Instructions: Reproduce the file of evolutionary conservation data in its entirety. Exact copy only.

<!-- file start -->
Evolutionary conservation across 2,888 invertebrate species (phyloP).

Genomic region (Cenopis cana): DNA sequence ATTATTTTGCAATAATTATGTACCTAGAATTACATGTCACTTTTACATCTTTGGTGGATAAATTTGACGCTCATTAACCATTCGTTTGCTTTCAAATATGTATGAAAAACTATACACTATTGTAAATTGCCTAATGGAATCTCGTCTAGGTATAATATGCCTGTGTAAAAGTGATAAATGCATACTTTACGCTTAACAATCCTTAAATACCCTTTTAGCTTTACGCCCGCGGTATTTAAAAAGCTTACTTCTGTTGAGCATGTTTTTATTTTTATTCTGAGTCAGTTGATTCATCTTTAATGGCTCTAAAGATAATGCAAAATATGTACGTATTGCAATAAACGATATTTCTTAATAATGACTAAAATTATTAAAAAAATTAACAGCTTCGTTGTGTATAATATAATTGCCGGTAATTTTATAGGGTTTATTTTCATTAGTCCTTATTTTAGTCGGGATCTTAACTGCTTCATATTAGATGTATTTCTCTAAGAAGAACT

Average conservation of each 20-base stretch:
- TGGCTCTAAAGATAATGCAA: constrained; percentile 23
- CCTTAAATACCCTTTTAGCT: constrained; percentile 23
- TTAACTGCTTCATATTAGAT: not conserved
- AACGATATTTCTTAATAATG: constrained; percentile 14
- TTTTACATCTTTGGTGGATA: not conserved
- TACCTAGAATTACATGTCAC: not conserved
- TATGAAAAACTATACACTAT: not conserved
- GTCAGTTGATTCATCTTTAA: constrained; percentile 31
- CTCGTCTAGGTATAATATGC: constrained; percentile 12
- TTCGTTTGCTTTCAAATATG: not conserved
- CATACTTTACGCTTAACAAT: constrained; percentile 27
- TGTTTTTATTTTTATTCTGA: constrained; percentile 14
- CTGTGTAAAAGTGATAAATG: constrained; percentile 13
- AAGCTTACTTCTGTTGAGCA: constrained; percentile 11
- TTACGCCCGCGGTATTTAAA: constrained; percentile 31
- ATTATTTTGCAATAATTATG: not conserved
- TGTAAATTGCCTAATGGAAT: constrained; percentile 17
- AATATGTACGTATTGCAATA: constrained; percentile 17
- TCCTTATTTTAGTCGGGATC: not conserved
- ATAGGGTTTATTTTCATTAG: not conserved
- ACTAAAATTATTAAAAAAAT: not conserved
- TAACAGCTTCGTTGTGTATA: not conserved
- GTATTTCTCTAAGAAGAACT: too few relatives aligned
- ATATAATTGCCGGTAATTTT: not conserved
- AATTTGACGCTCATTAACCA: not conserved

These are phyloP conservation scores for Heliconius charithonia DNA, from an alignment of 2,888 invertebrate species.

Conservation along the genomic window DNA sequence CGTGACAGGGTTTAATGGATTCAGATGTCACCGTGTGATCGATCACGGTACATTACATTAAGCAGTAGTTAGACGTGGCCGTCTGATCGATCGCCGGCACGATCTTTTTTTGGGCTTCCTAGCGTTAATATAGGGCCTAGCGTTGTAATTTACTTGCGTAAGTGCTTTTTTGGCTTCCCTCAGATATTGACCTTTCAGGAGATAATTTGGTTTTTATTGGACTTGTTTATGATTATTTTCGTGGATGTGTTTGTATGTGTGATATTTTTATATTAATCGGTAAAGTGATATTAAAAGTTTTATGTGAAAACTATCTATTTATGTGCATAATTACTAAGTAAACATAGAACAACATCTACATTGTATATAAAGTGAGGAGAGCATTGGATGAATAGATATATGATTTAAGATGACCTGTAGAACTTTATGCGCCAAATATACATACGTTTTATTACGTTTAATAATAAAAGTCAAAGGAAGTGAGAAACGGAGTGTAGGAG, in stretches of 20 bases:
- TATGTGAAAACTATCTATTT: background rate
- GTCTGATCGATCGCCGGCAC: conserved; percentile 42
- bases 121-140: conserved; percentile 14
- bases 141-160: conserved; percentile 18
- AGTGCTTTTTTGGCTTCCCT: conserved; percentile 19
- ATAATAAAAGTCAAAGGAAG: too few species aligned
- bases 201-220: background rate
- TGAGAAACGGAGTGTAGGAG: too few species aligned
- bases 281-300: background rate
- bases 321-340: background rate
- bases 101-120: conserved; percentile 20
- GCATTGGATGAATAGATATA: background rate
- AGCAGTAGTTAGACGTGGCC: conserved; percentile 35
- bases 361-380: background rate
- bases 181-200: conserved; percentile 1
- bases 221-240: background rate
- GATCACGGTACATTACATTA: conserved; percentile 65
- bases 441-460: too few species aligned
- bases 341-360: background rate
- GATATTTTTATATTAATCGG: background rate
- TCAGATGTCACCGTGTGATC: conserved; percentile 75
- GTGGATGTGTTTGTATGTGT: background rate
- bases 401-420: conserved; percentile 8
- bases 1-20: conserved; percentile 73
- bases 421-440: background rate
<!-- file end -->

Evolutionary conservation across 2,888 invertebrate species (phyloP).

Genomic region (Cenopis cana): DNA sequence ATTATTTTGCAATAATTATGTACCTAGAATTACATGTCACTTTTACATCTTTGGTGGATAAATTTGACGCTCATTAACCATTCGTTTGCTTTCAAATATGTATGAAAAACTATACACTATTGTAAATTGCCTAATGGAATCTCGTCTAGGTATAATATGCCTGTGTAAAAGTGATAAATGCATACTTTACGCTTAACAATCCTTAAATACCCTTTTAGCTTTACGCCCGCGGTATTTAAAAAGCTTACTTCTGTTGAGCATGTTTTTATTTTTATTCTGAGTCAGTTGATTCATCTTTAATGGCTCTAAAGATAATGCAAAATATGTACGTATTGCAATAAACGATATTTCTTAATAATGACTAAAATTATTAAAAAAATTAACAGCTTCGTTGTGTATAATATAATTGCCGGTAATTTTATAGGGTTTATTTTCATTAGTCCTTATTTTAGTCGGGATCTTAACTGCTTCATATTAGATGTATTTCTCTAAGAAGAACT

Average conservation of each 20-base stretch:
- TGGCTCTAAAGATAATGCAA: constrained; percentile 23
- CCTTAAATACCCTTTTAGCT: constrained; percentile 23
- TTAACTGCTTCATATTAGAT: not conserved
- AACGATATTTCTTAATAATG: constrained; percentile 14
- TTTTACATCTTTGGTGGATA: not conserved
- TACCTAGAATTACATGTCAC: not conserved
- TATGAAAAACTATACACTAT: not conserved
- GTCAGTTGATTCATCTTTAA: constrained; percentile 31
- CTCGTCTAGGTATAATATGC: constrained; percentile 12
- TTCGTTTGCTTTCAAATATG: not conserved
- CATACTTTACGCTTAACAAT: constrained; percentile 27
- TGTTTTTATTTTTATTCTGA: constrained; percentile 14
- CTGTGTAAAAGTGATAAATG: constrained; percentile 13
- AAGCTTACTTCTGTTGAGCA: constrained; percentile 11
- TTACGCCCGCGGTATTTAAA: constrained; percentile 31
- ATTATTTTGCAATAATTATG: not conserved
- TGTAAATTGCCTAATGGAAT: constrained; percentile 17
- AATATGTACGTATTGCAATA: constrained; percentile 17
- TCCTTATTTTAGTCGGGATC: not conserved
- ATAGGGTTTATTTTCATTAG: not conserved
- ACTAAAATTATTAAAAAAAT: not conserved
- TAACAGCTTCGTTGTGTATA: not conserved
- GTATTTCTCTAAGAAGAACT: too few relatives aligned
- ATATAATTGCCGGTAATTTT: not conserved
- AATTTGACGCTCATTAACCA: not conserved

These are phyloP conservation scores for Heliconius charithonia DNA, from an alignment of 2,888 invertebrate species.

Conservation along the genomic window DNA sequence CGTGACAGGGTTTAATGGATTCAGATGTCACCGTGTGATCGATCACGGTACATTACATTAAGCAGTAGTTAGACGTGGCCGTCTGATCGATCGCCGGCACGATCTTTTTTTGGGCTTCCTAGCGTTAATATAGGGCCTAGCGTTGTAATTTACTTGCGTAAGTGCTTTTTTGGCTTCCCTCAGATATTGACCTTTCAGGAGATAATTTGGTTTTTATTGGACTTGTTTATGATTATTTTCGTGGATGTGTTTGTATGTGTGATATTTTTATATTAATCGGTAAAGTGATATTAAAAGTTTTATGTGAAAACTATCTATTTATGTGCATAATTACTAAGTAAACATAGAACAACATCTACATTGTATATAAAGTGAGGAGAGCATTGGATGAATAGATATATGATTTAAGATGACCTGTAGAACTTTATGCGCCAAATATACATACGTTTTATTACGTTTAATAATAAAAGTCAAAGGAAGTGAGAAACGGAGTGTAGGAG, in stretches of 20 bases:
- TATGTGAAAACTATCTATTT: background rate
- GTCTGATCGATCGCCGGCAC: conserved; percentile 42
- bases 121-140: conserved; percentile 14
- bases 141-160: conserved; percentile 18
- AGTGCTTTTTTGGCTTCCCT: conserved; percentile 19
- ATAATAAAAGTCAAAGGAAG: too few species aligned
- bases 201-220: background rate
- TGAGAAACGGAGTGTAGGAG: too few species aligned
- bases 281-300: background rate
- bases 321-340: background rate
- bases 101-120: conserved; percentile 20
- GCATTGGATGAATAGATATA: background rate
- AGCAGTAGTTAGACGTGGCC: conserved; percentile 35
- bases 361-380: background rate
- bases 181-200: conserved; percentile 1
- bases 221-240: background rate
- GATCACGGTACATTACATTA: conserved; percentile 65
- bases 441-460: too few species aligned
- bases 341-360: background rate
- GATATTTTTATATTAATCGG: background rate
- TCAGATGTCACCGTGTGATC: conserved; percentile 75
- GTGGATGTGTTTGTATGTGT: background rate
- bases 401-420: conserved; percentile 8
- bases 1-20: conserved; percentile 73
- bases 421-440: background rate